20 years later, Lillelid murder case still on the minds of many
It's been 20 years since the Lillelid family was murdered in East Tennessee, but many say the case still haunts them.
On April 6, 1997, the family of four pulled over at a rest area along I-81 in Greene County, Tennessee.
They approached a group of six young people (ages ranging from 14-20) who were all from the Big Sandy region of Eastern Kentucky. The Lillelid's were Jehovah's Witnesses and started to talk to the group about God.
The group of mostly teenagers was on a road trip in an old car. When they saw the Lillelid family's full-sized Dodge van, they decided to carjack and kidnap them.
They took the family to Payne Hollow Lane, north of Baileyton. Vidar Lillelid, 34, Delfina Lillelid, 28, and Tabitha Lillelid, 6, were shot to death. Peter Lillelid, 2, was also shot but he survived.
The six defendants took a deal and pleaded guilty to the murder charges. A judge sentenced them to life in prison without the possibility of parole.
Steve Owens represented Dean Mullins in the case. He said he still thinks about the sentence.
"I think life without parole is way too harsh of a sentence for a teenager who has never been in trouble before and makes one horrific mistake," Owens said.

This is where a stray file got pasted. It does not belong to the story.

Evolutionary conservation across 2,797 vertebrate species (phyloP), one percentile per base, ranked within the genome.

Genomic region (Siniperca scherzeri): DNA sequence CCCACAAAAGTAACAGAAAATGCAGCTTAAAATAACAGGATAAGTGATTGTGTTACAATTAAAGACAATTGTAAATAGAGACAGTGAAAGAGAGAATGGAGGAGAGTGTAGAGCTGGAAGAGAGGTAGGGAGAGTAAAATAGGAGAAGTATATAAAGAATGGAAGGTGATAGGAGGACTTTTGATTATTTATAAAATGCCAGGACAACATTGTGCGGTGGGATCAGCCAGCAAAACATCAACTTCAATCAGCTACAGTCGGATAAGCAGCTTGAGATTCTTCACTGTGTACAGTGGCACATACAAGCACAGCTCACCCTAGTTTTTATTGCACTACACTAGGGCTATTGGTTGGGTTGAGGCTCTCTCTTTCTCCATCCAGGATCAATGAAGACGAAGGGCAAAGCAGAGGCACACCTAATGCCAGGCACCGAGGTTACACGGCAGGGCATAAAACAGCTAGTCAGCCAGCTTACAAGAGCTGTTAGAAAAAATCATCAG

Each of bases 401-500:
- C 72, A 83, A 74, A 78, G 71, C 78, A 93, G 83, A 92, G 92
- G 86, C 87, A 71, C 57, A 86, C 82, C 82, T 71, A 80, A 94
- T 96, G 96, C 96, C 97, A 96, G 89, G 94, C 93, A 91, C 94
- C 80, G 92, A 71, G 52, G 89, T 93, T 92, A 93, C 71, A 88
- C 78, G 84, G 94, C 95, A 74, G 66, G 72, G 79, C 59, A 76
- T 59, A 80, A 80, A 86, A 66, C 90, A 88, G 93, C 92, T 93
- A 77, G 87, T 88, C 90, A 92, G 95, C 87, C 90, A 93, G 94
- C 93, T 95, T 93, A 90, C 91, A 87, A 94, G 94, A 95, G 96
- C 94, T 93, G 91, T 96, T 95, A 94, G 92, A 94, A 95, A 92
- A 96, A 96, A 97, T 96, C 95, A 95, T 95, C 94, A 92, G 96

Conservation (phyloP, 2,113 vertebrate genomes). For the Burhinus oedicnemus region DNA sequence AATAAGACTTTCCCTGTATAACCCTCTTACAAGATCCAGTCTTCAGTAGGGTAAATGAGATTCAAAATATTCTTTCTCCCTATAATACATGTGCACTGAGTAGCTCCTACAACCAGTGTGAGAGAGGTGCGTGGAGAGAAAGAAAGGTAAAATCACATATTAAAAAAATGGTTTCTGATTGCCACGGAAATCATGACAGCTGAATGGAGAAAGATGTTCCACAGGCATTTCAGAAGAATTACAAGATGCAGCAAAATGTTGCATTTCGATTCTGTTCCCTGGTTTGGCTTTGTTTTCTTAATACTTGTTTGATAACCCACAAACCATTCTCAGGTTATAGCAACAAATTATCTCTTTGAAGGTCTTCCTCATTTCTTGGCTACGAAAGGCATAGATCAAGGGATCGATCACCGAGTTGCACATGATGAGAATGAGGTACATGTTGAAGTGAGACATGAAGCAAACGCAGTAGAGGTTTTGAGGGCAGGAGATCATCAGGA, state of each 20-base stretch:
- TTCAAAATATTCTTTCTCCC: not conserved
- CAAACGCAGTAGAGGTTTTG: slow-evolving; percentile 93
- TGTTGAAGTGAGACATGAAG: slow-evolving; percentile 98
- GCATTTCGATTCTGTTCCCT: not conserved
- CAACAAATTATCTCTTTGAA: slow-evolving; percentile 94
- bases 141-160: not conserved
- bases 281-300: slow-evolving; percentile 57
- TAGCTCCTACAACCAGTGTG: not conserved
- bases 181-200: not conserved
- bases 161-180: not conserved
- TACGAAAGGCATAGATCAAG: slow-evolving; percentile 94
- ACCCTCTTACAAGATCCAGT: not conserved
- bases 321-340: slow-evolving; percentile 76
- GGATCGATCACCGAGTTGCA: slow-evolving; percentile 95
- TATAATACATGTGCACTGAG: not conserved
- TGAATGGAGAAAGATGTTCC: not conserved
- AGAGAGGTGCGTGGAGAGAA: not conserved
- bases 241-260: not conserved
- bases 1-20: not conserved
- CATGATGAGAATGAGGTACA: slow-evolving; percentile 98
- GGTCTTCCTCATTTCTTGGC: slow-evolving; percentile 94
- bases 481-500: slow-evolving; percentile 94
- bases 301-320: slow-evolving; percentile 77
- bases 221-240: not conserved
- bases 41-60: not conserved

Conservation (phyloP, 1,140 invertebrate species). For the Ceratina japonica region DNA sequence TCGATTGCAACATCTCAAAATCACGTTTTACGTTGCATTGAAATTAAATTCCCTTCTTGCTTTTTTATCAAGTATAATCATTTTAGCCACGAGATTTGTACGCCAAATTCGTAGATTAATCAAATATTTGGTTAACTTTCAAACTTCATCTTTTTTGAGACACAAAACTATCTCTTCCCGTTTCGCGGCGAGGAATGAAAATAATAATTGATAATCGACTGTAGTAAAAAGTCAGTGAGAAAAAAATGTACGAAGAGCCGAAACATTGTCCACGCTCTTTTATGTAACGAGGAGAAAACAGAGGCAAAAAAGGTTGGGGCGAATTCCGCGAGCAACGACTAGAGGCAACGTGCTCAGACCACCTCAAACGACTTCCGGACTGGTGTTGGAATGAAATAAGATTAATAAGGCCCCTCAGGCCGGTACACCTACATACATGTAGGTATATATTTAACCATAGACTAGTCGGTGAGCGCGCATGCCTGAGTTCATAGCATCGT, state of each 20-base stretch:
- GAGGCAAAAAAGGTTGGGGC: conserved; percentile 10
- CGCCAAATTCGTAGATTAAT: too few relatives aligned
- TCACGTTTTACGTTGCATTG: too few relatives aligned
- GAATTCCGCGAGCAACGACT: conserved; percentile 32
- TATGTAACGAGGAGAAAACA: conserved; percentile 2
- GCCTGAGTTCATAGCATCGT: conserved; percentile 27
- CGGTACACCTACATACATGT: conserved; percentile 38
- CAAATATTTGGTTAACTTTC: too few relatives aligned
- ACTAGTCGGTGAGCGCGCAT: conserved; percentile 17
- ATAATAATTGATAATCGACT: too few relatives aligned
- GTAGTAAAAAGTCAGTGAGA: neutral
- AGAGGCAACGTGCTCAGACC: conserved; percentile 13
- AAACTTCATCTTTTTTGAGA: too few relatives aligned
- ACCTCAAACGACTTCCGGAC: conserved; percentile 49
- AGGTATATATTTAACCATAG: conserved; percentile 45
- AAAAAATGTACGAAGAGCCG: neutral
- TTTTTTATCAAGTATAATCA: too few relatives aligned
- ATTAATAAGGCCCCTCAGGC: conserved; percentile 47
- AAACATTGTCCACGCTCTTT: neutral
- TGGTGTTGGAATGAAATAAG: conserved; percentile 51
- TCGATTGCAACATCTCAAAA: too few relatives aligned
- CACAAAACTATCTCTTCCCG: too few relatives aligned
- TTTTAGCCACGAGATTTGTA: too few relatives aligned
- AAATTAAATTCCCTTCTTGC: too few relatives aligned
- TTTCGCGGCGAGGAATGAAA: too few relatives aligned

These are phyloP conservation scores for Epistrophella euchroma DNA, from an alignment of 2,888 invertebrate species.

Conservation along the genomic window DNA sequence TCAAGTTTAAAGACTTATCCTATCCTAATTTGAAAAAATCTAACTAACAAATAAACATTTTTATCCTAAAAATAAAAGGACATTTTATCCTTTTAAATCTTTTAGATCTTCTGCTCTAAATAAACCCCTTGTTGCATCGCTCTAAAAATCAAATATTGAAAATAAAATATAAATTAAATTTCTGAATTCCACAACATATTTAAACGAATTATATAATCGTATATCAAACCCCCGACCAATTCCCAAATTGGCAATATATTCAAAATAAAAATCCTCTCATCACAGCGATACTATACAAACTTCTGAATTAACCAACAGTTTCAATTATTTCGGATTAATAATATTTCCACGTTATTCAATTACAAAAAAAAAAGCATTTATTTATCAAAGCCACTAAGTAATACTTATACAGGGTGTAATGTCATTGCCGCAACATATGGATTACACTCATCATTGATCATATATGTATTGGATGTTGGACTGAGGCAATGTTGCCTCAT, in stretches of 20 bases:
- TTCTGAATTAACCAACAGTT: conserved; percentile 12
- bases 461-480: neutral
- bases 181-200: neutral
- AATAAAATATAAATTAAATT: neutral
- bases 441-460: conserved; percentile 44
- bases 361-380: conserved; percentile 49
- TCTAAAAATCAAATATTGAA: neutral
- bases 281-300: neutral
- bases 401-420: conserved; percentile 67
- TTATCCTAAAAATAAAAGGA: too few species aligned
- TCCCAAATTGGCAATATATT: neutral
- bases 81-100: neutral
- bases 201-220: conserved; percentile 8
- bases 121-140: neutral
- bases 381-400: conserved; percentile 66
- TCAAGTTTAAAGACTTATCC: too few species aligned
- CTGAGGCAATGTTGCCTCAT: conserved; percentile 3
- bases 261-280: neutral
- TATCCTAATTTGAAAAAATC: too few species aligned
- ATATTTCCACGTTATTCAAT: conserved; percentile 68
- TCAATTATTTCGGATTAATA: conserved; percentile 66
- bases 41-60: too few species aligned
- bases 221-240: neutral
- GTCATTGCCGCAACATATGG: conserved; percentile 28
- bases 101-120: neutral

News spread quickly around Pike County, where the teens were from.
"So many people I knew when I lived there who knew people who knew these six or a couple or four of them ... while they knew their background and some of these things they later were reported to be involved with ... still, even those people who knew them were shocked," said former WYMT reporter Michael Goins.
At the University of Pikeville, Chandra Massner turned this story into a teaching lesson for her media students.
"[We examined] how it made Appalachia look," Massner said. "The fact that once again, we had negative stereotypes being reinforced."
About 12 years ago, Douglas Cavanaugh saw a documentary and it peaked his interest. Since then, he befriended Karen Howell and others while they spend time in jail. Despite living in California, he believes some of the so called 'six' should be released.
"I started studying it, researching it and I saw that a lot of the sensational stuff simply wasn't true," Cavanaugh said. "The things they were saying weren't true, a lot of lies out there, straight up lies and distortions of the truth and I thought that needed to come to light."
Recently, two defendants in the case requested their sentences be reduced. The motions are based on recent U.S. Supreme Court rulings, which call mandatory life sentences without the possibility of parole unconstitutional for juvenile offenders.